What Is Dependency Analysis?

Project Dependency Analysis

In a project, you can analyze project structure and discover files required by your project in the Dependency Analysis view.

  • To help you set up your project with all required files, you can use dependency analysis.

    In a Simulink® model, on the Simulation tab, select New > Project > New Project from this Model.

    Simulink runs dependency analysis on your model to identify required files and a project root location that contains all dependencies. See Create a Project from a Model.

    Alternatively, you can manually add models to your project, analyze the model dependencies, and then add all dependent files to your project. See Run Dependency Analysis.

  • You can use the Impact graph view of a dependency analysis to analyze the structure of a project visually. You can perform impact analysis to find the impact of changing particular files. In the graph, you can examine your project structure; find required toolboxes for the whole project or for selected files; open, edit, and run files; add labels and export files. See Perform Impact Analysis.

    Impact analysis can show you how a change affects other files before you make the change. For example:

    • Investigate the potential impact of a change in requirements by finding the design files linked to the requirements document.

    • Investigate change set impact by finding upstream and downstream dependencies of modified files before committing the changes. Finding these dependencies can help you identify design and test files that need modification and help you find the tests you need to run.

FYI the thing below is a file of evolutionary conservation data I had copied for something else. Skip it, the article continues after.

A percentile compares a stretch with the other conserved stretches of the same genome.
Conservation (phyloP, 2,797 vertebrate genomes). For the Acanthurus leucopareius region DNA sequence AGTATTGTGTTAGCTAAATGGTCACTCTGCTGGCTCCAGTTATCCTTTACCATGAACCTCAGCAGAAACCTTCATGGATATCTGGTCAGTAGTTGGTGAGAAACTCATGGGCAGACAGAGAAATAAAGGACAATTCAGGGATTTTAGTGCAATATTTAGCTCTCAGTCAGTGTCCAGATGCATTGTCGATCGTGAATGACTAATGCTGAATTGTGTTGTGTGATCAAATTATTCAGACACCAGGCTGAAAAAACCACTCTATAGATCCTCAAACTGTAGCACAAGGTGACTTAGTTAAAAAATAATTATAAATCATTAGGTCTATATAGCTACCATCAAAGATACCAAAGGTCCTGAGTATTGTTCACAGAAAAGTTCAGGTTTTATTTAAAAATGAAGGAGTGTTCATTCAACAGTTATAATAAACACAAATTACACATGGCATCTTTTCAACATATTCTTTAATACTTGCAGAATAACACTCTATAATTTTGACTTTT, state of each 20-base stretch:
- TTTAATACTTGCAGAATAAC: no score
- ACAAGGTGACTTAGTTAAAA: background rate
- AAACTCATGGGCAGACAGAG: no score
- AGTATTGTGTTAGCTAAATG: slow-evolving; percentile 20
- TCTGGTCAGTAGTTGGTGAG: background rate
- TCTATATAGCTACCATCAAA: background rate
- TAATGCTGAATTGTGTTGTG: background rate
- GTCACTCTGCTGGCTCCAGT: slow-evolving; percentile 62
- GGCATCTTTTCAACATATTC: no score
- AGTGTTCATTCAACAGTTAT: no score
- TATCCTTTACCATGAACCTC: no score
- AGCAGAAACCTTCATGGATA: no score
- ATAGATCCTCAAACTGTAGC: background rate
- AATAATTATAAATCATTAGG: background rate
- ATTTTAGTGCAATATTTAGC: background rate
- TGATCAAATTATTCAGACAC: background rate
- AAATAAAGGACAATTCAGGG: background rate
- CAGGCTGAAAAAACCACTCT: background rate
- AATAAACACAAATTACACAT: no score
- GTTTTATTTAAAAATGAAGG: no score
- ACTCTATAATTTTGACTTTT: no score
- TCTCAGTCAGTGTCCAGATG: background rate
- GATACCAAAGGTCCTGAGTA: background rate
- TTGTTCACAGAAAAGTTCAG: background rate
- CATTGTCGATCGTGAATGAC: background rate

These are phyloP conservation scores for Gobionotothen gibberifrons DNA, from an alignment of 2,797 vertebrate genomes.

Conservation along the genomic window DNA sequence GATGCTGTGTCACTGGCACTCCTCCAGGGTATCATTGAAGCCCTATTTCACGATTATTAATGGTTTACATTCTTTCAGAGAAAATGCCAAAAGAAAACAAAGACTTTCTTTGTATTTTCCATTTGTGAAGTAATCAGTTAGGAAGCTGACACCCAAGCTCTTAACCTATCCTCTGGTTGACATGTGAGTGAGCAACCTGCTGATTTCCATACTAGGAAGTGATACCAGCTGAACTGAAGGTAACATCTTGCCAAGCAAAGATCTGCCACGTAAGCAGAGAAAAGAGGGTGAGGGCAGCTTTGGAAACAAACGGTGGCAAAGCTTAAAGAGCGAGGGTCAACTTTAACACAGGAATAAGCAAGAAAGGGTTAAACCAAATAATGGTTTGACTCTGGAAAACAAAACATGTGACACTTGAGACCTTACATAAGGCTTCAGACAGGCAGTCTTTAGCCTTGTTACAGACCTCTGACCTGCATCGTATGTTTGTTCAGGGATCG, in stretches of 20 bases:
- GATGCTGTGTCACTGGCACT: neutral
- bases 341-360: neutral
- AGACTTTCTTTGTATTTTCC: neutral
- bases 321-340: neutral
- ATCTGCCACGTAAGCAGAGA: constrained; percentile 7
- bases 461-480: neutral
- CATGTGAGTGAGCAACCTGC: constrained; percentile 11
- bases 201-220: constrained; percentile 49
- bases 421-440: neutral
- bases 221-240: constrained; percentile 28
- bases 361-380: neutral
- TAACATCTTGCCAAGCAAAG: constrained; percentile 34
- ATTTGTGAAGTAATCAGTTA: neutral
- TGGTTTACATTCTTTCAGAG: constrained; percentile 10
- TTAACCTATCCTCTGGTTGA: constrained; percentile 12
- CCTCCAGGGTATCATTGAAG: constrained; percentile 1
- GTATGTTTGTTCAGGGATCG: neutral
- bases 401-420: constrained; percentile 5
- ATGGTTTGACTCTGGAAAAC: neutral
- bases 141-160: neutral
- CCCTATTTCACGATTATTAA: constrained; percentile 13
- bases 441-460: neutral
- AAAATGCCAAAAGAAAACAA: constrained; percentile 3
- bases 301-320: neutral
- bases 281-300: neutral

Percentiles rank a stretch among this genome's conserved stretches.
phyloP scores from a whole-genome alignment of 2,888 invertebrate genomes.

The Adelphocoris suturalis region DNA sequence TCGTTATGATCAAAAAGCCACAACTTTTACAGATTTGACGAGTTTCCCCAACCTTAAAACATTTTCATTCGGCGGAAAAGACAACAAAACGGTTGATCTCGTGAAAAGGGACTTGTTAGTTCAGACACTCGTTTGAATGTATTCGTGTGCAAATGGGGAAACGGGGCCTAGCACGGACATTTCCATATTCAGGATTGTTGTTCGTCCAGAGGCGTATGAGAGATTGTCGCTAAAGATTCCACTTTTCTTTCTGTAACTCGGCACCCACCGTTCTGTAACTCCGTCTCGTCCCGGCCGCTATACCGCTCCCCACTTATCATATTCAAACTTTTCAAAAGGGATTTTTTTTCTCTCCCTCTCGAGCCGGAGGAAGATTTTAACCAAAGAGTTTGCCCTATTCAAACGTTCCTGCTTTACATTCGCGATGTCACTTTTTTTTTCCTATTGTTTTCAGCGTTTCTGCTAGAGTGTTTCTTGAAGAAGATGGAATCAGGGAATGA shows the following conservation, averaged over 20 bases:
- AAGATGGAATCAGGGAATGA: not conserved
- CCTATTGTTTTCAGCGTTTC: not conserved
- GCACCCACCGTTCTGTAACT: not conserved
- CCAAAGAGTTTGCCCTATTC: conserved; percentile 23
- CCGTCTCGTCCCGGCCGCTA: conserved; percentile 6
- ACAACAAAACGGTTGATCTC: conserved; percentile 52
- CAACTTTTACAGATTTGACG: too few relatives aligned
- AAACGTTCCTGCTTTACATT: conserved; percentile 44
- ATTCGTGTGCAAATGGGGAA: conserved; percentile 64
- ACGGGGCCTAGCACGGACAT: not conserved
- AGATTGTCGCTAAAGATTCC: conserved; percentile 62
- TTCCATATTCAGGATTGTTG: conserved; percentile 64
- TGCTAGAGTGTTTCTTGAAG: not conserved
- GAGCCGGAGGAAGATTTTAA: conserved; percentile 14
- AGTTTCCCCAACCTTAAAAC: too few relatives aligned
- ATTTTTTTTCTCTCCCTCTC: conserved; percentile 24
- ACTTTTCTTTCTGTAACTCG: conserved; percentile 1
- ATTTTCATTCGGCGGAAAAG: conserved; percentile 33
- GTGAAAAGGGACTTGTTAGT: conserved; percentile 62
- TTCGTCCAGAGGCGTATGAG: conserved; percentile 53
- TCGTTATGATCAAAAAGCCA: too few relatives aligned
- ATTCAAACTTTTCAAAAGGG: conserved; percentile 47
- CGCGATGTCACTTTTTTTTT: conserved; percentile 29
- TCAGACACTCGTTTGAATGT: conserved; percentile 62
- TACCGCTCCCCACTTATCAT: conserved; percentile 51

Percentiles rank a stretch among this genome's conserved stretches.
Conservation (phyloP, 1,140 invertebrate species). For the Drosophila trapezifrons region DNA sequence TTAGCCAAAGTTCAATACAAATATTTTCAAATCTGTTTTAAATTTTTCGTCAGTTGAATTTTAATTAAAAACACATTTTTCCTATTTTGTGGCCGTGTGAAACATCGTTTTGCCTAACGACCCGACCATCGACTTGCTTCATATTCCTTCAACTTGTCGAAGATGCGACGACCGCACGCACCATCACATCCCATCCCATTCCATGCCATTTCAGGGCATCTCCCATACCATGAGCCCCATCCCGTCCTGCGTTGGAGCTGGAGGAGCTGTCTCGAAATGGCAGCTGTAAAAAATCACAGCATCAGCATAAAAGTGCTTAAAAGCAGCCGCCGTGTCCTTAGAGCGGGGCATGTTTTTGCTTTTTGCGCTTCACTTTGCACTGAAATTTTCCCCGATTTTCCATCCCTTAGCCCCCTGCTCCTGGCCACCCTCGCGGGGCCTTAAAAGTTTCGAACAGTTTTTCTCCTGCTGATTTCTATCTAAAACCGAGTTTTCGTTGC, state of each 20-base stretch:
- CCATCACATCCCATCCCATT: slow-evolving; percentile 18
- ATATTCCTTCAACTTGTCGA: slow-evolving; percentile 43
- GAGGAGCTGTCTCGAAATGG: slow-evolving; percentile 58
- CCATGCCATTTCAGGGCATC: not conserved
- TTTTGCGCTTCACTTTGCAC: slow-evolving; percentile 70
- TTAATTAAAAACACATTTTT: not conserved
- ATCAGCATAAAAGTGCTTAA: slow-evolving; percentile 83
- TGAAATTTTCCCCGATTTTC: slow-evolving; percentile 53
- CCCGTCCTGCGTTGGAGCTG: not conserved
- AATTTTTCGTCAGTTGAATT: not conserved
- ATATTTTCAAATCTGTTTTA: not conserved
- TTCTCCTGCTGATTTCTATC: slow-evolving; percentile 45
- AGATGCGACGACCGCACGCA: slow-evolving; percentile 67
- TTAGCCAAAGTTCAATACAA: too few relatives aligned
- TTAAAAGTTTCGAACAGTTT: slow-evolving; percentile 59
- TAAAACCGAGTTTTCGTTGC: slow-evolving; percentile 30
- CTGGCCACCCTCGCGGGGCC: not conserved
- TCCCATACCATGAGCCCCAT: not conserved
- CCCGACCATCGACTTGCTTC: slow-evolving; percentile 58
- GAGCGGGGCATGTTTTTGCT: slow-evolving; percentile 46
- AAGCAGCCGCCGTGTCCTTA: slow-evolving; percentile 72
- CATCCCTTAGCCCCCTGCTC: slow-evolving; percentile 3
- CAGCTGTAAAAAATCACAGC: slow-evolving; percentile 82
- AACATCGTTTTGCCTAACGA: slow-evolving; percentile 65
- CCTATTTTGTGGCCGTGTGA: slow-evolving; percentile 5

• You can run dependency analysis at any point in your workflow when you want to check that the project has all required files. For example, check dependencies before submitting a version of your project to source control. To work with results, see Check Dependency Results and Resolve Problems.

  • You can search for requirements documents in a project. See Find Requirements Documents in a Project.

  • After performing dependency analysis, you can open or label the files, export the results as workspace variables, images, or reloadable files, or send files for custom task processing. Exporting the results enables further processing or archiving of impact analysis results. You can add the exported list of files to reports or artifacts that describe the impact of a change. See Save, Open, and Compare Dependency Analysis Results.


For an example showing how to perform file-level impact analysis to find and run the tests affected by modified files, see Perform Impact Analysis with a Project.

Model Dependency Analysis

Use a project to analyze file dependencies for your entire project. For detailed dependency analysis of a specific model, use the manifest tools to control more options. Use the manifest tools if you want to:

  • Analyze a model that is not in a project.

  • Save the list of the model dependencies to a manifest file.

  • Create a report to identify where dependencies arise.

  • Control the scope of dependency analysis.

See Analyze Model Dependencies.

Related Topics